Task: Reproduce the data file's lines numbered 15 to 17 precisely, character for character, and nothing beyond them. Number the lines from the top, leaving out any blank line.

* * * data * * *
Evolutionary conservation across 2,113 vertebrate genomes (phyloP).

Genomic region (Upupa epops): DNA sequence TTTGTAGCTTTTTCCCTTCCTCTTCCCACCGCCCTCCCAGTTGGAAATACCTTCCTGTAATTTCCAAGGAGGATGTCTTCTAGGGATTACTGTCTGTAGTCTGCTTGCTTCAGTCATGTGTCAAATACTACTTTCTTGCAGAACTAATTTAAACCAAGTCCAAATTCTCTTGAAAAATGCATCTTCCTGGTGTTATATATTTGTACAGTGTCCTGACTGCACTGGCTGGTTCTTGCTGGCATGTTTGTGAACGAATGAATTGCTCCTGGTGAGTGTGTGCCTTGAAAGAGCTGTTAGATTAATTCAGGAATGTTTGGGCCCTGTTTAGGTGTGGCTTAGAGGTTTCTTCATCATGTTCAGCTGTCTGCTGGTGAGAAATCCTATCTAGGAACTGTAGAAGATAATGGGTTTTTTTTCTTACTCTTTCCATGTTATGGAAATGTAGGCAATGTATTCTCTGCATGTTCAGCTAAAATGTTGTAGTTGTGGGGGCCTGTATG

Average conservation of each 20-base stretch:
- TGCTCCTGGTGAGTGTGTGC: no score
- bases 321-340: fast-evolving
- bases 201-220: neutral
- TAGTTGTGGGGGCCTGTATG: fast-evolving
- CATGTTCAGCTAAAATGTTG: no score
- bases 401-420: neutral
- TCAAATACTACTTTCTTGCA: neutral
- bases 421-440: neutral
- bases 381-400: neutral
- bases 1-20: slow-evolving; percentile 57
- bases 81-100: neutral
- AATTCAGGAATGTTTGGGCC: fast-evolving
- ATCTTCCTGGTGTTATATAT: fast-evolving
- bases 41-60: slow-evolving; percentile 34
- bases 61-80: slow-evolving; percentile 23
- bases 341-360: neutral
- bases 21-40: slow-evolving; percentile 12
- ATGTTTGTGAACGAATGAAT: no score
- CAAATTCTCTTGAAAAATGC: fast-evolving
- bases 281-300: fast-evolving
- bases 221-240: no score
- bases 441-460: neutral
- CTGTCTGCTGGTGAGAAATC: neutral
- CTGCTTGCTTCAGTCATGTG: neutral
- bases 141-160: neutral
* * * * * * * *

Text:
- AATTCAGGAATGTTTGGGCC: fast-evolving
- ATCTTCCTGGTGTTATATAT: fast-evolving
- bases 41-60: slow-evolving; percentile 34